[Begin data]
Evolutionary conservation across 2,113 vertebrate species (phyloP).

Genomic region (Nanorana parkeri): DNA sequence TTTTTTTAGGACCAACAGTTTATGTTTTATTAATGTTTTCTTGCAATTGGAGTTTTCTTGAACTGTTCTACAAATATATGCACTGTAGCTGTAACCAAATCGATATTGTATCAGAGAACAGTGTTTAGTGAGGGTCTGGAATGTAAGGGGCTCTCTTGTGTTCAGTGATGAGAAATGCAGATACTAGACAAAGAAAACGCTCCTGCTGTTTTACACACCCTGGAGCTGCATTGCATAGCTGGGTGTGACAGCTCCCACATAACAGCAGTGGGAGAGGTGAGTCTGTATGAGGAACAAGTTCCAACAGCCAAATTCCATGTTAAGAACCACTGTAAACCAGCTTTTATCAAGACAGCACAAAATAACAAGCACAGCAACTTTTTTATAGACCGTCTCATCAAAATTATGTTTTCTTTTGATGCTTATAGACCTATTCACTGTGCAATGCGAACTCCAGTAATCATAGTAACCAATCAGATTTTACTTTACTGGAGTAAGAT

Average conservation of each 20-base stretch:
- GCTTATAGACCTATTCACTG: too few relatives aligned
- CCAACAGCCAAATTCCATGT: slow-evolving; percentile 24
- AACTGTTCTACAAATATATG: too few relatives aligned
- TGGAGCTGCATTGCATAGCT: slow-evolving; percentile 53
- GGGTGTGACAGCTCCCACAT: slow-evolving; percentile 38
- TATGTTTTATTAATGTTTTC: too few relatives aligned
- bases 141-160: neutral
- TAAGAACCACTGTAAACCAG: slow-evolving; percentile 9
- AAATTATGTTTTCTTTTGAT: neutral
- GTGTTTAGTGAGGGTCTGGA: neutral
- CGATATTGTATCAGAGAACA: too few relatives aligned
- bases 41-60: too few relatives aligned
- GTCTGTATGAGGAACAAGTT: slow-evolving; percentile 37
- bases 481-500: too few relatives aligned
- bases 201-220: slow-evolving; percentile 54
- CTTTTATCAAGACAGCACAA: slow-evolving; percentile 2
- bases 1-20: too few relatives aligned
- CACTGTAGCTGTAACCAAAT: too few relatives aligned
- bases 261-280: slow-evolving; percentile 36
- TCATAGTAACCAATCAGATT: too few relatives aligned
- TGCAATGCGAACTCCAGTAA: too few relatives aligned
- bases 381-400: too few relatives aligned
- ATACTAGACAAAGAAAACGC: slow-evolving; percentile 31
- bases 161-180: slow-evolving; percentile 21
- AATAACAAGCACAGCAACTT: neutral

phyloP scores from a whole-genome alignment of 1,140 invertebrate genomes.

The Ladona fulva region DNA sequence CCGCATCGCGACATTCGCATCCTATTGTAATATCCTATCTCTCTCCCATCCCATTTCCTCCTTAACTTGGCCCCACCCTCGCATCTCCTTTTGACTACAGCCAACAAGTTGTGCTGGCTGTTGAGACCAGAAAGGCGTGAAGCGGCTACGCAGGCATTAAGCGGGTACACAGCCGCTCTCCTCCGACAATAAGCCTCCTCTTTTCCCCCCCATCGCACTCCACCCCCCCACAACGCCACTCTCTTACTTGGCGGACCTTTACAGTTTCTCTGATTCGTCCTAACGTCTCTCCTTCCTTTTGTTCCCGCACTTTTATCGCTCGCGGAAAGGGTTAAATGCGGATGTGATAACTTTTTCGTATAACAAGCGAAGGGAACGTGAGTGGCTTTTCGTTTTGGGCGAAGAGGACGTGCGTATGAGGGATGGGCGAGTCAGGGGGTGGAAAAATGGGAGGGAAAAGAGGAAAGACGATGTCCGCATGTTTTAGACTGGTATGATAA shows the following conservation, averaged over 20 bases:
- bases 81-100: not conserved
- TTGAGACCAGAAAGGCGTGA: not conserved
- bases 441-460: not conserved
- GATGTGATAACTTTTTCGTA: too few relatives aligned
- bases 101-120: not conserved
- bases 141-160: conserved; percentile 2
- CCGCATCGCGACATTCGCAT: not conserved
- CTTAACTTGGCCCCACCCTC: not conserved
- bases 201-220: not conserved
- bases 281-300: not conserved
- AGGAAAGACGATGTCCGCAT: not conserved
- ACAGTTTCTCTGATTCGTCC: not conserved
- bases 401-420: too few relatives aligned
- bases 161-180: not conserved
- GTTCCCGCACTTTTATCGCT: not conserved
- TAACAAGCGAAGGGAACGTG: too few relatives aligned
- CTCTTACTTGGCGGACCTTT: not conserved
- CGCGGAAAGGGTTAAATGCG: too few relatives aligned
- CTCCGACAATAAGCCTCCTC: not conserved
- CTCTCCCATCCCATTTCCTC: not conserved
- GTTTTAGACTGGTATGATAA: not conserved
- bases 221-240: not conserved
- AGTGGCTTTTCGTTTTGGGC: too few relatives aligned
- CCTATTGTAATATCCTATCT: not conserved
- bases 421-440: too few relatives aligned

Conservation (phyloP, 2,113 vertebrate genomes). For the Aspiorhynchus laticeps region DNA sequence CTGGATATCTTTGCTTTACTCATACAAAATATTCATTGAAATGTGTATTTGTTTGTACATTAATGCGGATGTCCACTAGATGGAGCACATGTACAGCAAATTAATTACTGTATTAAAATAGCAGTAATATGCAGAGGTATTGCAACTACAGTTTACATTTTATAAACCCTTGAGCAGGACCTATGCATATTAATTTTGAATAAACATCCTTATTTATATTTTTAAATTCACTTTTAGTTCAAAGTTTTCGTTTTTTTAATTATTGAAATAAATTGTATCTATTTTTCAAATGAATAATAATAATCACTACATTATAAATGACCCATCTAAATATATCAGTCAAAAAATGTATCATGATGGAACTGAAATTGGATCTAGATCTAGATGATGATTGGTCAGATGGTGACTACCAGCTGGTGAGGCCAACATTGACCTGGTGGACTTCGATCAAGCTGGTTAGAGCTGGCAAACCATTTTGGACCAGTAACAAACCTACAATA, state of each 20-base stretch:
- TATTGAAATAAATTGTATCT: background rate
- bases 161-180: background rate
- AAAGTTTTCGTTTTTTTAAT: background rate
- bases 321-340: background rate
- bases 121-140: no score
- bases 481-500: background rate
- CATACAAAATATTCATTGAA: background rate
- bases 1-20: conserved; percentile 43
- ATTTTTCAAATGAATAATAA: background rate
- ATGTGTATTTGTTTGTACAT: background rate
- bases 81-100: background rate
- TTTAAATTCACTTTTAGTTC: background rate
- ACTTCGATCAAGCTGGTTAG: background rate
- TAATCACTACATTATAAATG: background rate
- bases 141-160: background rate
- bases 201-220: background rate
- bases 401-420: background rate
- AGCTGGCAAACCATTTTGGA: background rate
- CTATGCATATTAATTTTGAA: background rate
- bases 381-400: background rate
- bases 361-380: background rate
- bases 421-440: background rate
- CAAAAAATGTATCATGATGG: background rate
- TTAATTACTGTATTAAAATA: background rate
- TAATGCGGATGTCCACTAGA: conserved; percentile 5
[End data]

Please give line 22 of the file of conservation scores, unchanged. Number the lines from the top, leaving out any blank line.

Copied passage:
- bases 261-280: slow-evolving; percentile 36